What's the Deal . . .?

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Today I've grouped  five related questions  from readers, all recent. One of those questions began with “What’s the deal . . .” and I've adopted that phrase as the title and the repetitive element for each question. I have  written about each of these topics in the past, either in dedicated  posts or in passing, but there are a lot of  new readers  (welcome!) so I’ll address them here with reference to the earlier posts.

What’s the deal with galleries that state ‘we do not accept unsolicited submissions’ on their website? Is it still OK to contact them and ask them to look at my work, or do they just wish not to be bothered? "
Dealers running a private business have every right to determine how they wish to run it. If they do not wish to view unsolicited submissions, you will most likely waste your time and money preparing and sending a package. And if you contact them and ask them to look at your work,  you will almost surely piss them off.

Dealers are always looking on their own terms, however. Here’s how Chelsea gallerist Edward Winkleman, writing his book, How to Start and Run a Commercial Gallery, found/finds his artists, in order of frequency: "recommendations (including from other dealers), institutional exhibitions, open studios, cold-call submissions."

Winkleman is not alone. Unsolicited, or cold-call, submissions require a staffer to open them. In lean times such as this, galleries are cutting back on staff, so a staffer's time will more likely be put to use in helping run the gallery's day-to-day operation than opening packages and sending yea or (mostly ) nay letters. Instead, consider other ways to get a dealer's eyes on your work. Send a postcard of a show you’re in, a website that’s been updated, new work in the studio, or news of an Open Studio. The postcard is a quick look for a dealer, who has the option of responding or not. If the exhibition is nearby, a dealer whose interest is piqued by the image just might pop in to see the show. Make sure your name in on the front of the postcard with the image. Just as you might post an interesting postcard image on your wall, so might a dealer or gallery assistant. Over time, that image may work its way into the psyche of a dealer. Then again, it may be tossed along with the junk mail—but it’s certainly cheaper than an unsolicited submission package, and a lot less intrusive to the dealer.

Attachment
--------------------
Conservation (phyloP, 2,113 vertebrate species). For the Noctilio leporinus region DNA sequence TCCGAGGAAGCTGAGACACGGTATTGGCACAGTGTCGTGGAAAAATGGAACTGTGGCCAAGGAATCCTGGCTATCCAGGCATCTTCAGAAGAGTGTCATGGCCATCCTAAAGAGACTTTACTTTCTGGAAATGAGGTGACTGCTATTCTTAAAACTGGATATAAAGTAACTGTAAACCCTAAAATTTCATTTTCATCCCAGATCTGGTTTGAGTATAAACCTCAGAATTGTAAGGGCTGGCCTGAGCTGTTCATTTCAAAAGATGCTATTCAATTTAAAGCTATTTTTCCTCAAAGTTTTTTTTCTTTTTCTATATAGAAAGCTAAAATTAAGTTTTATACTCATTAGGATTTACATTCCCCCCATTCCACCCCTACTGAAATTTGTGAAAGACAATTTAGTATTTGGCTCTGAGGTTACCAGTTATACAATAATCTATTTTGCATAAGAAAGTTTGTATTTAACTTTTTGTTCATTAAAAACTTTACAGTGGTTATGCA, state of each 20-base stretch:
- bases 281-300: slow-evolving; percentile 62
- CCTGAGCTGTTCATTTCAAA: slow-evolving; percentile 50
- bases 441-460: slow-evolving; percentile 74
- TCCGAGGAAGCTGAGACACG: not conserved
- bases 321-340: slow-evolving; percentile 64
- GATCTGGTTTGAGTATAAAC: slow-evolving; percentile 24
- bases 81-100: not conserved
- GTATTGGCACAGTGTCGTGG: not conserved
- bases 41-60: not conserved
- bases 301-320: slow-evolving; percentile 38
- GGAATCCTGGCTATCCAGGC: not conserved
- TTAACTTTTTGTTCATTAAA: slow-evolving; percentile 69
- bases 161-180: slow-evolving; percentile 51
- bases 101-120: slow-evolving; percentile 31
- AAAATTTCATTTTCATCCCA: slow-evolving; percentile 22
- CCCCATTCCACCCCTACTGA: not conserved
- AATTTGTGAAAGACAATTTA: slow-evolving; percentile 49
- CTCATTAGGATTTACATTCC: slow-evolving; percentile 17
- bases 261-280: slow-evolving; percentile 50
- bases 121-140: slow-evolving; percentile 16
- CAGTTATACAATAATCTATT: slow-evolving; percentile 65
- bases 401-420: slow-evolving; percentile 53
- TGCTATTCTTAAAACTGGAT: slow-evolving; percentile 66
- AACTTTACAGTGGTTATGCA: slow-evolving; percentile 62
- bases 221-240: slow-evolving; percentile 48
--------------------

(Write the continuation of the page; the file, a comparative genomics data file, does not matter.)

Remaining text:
Additional MM posts:
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"What’s the deal with artist-curators who put their own work in a show?

Eyebrows used to be raised when artists put themselves in exhibitions they curated. But since the economic downturn, artists, dealers and curators are finding ways to create opportunities for themselves. As a result, I think there’s new respect for the entrepreneurial artist-curator. (Frankly, in this economic climate, I think there's new respect for anyone who can keep doing what they do.)

In my own experience, sometimes I include my work, sometime not. I think if an artist curates and always includes her/his work, you have to examine the artist-curator's ulterior motive. Are they not getting invited to show anywhere else? On the other hand, sometimes the fit is right. Pop-up shows and academic galleries seem like good places for artist-curators to include their work; indeed non-commercial venues of all kinds seem to encourage a colloquy—of community, of concept, of colleagues—which the curator can be part. In commercial galleries, not so much.

Additional MM posts:
. Artists: Should We Write and Curate?
These are not Marketing Mondays posts, but in them I talk about curating:
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"What’s the deal with curators who make a studio visit and then . . . nothing?

I’m going to go back to a post I did in February 2010 with Mary Birmingham, then curator at the Hunterdon Art Museum, who says it clearly:
 “Curators visit artists for all kinds of reasons. Maybe I'm planning a show and am considering your work; maybe I'm curious about work I've seen in an exhibition and want to see more; maybe I'm doing someone a favor or accompanying another curator on her rounds; maybe I'm actually interested in possibly offering you a solo show; or maybe none of the above. The important thing is to not read too much into it. I sometimes sense an impatience on the part of artists I've visited when nothing immediately comes of it. Curators have lots of other factors that influence whether or not they will work with a particular artist--often out of their control. Remember that if a curator visits you there's a good likelihood he/she liked your work to begin with. That may be all you get--at least for the moment.”